changing how we see wheelchairs? Stop viewing disabled people as lesser than you, stop viewing an able body as a normal body, and start fighting to include disabled people in everything you’re a part of. All of those reasons a wheelchair means “sad” have suddenly disappeared. (Photo credit: Heather Magdalene Schofner)


Body image may not be something you struggle with, but do you think burlesque has helped you improve your relationship with your body in any way? Do you find it empowering to be challenging society's shaming and policing of women's bodies and their sexuality, as a burlesque performer?

I don’t think there is a single femme person who doesn’t struggle with body image. Our bodies are so heavily scrutinized and policed that it’s inevitable that we start to criticize them and internalize that they are never good enough. I am not a thin person. I hesitate to call myself plus-sized, but in terms of the clothes I wear, I fit that term and I don’t find that offensive if someone were to describe me that way. I am curvy and I am thick. I developed curves early and was teased as a result from a pretty young age. This was compounded by the fact that I’m Puerto Rican, so I was extra-different from the thin, white girls. I was the “exotic” and “sexual” girl before I ever wanted those terms to apply to me. Racism and prejudice meant that I was looked down on long before I ever experimented sexually with anyone. I was different, so I was dirty.

Burlesque has meant taking my sexuality back. I decide when and how I show parts of my body. I decide the context. I have been sexualized no matter what I’ve done or worn. With burlesque, I make the choices. That has hugely improved my relationship with my body. It’s my partner now and we can create magic together. I express my sexuality under my own power.


How do you motivate yourself to look after your body and your mental health? How do you balance performing and taking time out for yourself?

I am such an advocate for self-care, but I also freely admit that I have to sometimes be reminded that I am included in that! One turning point for me was when I realized that I need to stop comparing myself to other people, whether they are able-bodied or disabled. My energy level and my capabilities are unique. I may simply need to rest more than other people. That isn’t a negative trait, it is a part of who I am. Continually reminding myself of that is the most powerful form of self-care I engage in. Of course, I also spend lots of time with my cat, my spouse, Netflix, and ice packs. I work with a trainer to try to improve my muscles without hurting my joints so that I can keep them in place more easily in the future. I talk to my therapist regularly to help balance all of the different sides of me, glitter-filled and not so sparkly. I wouldn’t be able to do what I do on stage or speak the way I’m speaking now without all of those support systems. Never apologize for the rest you need in order to be the best you. Any guilt you feel over not constantly over-achieving is just the ghost of capitalism haunting you. ;)


Finally, do you have a favourite burlesque-related memory or experience you would like to share with us? What made it so special or memorable?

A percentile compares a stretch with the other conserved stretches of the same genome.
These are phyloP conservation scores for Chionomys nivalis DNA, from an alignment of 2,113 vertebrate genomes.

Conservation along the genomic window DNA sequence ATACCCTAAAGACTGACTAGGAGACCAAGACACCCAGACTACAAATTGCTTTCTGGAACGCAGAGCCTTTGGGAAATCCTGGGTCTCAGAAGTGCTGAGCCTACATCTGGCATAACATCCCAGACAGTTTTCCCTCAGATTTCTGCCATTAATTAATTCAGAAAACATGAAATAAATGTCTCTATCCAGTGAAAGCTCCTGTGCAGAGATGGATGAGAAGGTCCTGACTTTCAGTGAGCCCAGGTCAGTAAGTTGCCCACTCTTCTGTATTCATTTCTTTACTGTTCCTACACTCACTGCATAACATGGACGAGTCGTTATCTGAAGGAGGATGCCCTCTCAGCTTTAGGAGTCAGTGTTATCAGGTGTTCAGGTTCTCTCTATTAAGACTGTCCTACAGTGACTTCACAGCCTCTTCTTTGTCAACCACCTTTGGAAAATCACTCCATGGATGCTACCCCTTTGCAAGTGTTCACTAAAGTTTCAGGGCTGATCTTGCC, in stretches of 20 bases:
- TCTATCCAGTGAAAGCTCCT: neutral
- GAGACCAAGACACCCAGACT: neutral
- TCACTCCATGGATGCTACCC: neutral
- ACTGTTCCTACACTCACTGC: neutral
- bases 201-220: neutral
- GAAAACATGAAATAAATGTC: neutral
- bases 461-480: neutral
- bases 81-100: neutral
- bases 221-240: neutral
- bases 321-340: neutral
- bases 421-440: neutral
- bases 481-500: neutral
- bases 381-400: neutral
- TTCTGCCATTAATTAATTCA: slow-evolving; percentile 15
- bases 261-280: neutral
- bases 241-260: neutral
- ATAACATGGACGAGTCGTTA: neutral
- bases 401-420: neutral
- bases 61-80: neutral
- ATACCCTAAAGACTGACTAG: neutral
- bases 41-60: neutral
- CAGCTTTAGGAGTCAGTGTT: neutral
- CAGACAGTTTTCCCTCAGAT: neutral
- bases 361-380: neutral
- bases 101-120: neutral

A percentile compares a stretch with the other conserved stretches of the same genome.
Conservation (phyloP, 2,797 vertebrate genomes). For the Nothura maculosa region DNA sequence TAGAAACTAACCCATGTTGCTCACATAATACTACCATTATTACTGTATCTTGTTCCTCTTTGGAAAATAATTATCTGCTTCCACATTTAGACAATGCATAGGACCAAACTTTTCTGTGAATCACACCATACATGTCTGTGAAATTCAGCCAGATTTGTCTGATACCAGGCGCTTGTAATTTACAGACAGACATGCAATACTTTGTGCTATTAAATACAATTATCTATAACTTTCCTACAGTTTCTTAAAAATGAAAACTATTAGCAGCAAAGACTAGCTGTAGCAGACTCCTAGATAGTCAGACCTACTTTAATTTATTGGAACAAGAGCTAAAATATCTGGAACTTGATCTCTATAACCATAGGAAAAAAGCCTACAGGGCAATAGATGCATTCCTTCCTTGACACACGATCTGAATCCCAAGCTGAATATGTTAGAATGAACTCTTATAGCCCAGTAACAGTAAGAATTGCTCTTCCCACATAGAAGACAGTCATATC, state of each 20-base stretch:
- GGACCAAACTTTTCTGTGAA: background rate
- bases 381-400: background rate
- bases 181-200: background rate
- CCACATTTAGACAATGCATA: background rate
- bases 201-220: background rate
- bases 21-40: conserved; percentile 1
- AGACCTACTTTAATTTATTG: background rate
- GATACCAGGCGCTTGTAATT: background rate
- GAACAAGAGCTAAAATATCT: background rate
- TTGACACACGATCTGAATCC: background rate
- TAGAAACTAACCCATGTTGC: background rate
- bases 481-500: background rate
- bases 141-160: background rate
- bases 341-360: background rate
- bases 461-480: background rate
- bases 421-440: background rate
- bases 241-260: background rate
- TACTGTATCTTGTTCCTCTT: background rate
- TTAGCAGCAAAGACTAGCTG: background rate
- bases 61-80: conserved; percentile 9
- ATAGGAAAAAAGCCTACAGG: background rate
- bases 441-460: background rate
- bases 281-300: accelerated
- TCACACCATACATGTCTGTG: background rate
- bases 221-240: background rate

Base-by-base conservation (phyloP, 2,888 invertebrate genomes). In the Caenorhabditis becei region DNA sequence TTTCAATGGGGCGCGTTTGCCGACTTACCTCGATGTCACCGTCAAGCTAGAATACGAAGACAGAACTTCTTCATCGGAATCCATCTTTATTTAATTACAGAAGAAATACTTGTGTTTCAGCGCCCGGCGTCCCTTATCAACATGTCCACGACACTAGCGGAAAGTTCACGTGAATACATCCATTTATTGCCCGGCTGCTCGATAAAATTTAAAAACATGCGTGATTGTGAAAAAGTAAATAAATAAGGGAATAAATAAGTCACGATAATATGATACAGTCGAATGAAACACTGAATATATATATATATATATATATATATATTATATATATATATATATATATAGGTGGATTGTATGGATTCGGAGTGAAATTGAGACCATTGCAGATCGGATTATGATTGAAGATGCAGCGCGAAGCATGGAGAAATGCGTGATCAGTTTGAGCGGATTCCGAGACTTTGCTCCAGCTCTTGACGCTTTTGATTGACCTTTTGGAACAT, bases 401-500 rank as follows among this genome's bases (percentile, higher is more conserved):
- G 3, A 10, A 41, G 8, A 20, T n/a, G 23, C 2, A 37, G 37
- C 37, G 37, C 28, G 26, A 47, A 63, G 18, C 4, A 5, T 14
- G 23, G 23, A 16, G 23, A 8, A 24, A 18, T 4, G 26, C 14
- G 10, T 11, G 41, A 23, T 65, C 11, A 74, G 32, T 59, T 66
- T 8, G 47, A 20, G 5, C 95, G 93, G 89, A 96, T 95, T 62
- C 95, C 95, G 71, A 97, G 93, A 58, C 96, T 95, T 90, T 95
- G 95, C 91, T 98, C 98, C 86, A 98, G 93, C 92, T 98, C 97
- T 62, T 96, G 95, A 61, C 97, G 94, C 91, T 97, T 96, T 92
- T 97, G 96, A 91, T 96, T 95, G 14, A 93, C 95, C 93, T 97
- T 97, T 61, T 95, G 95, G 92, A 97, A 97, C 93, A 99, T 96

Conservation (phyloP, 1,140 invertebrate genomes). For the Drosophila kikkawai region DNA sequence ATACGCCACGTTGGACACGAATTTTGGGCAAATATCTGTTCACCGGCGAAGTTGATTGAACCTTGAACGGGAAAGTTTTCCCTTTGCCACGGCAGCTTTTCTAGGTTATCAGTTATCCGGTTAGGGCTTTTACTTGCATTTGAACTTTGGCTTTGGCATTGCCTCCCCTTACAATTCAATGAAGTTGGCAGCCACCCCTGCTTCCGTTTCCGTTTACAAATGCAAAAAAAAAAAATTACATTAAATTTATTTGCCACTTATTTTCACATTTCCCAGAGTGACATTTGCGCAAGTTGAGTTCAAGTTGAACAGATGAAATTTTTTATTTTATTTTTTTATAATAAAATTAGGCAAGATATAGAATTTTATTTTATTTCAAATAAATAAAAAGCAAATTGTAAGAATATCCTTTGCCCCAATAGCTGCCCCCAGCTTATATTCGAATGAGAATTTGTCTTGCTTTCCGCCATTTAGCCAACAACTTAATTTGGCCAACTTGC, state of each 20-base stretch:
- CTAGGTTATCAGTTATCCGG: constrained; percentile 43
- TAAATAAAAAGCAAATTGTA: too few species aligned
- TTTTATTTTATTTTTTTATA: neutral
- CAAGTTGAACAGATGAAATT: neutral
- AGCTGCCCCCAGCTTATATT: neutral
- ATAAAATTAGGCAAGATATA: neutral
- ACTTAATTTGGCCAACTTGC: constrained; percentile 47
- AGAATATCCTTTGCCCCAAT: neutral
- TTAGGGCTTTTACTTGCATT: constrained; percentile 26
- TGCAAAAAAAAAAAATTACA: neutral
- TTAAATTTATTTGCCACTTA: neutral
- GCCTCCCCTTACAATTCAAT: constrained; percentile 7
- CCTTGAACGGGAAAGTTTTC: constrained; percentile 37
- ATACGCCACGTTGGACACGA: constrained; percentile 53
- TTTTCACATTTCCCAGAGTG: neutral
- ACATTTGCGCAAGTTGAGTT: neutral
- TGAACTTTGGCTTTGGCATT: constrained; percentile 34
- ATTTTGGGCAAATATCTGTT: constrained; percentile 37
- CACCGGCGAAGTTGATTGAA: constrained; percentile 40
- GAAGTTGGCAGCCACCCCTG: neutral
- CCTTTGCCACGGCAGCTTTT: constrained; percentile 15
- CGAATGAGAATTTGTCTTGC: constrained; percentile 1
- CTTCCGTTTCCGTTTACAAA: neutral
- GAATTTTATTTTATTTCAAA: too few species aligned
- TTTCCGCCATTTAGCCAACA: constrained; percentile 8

I have so many wonderful memories and I’m so grateful to all of the people I’ve come in contact with through performing. Honestly, my favorite moments come from working one-on-one with performers towards burlesque that honors, cherishes and respects their body and its boundaries. When I see a performer in one of these sessions look at themselves in the mirror (or in the camera on Zoom) and realize that they didn’t need to overwork themselves, they don’t need to push so hard past their limits, they can be utterly captivating with just one movement and a look… it’s like they are learning again that they are okay just as they are. Better than okay!


They can be a star in this moment, they don’t have to wait for the perfect body with its perfect mobility, flexibility, shape or strength.

That’s the light of my life.


Photo credit: Jacqueline Hyde


Any last thoughts, comments or pieces of advice for our readers, especially young women who may also be living with EDS or who are contemplating getting involved in burlesque?

Do not give in to pressure from anyone when it comes to what you want to do and you feel it is safe to do with your body. Work with your body as your partner by accommodating its needs while also expressing yourself. Expand definitions of what it means to “dance” and what it means to be “sexy.” You know your body better than anyone else ever could. Your unique sexiness is of value.


All of us at Empower Her* Voice would like to extend a huge thank you to Jacqueline for giving up her time so generously to participate in this interview, and for answering each question with such insight, depth and unflinching honesty.


If you too have been inspired by Jacqueline’s words and would like to find out more about “Miss Disaburlytease”, follow the links below!


Facebook - @jacquelineboxx

Instagram - @jacquelineboxx


Find info about appearances, performances, online teaching, and to see pictures and video of all current acts here! - missdisaburlytease.com

Keep an eye on Creative Alliance's website: https://www.creativealliance.org/

Online burlesque series coming in January taught by Jacqueline Boxx, Cherie Nuit, and Tempete La Coeur!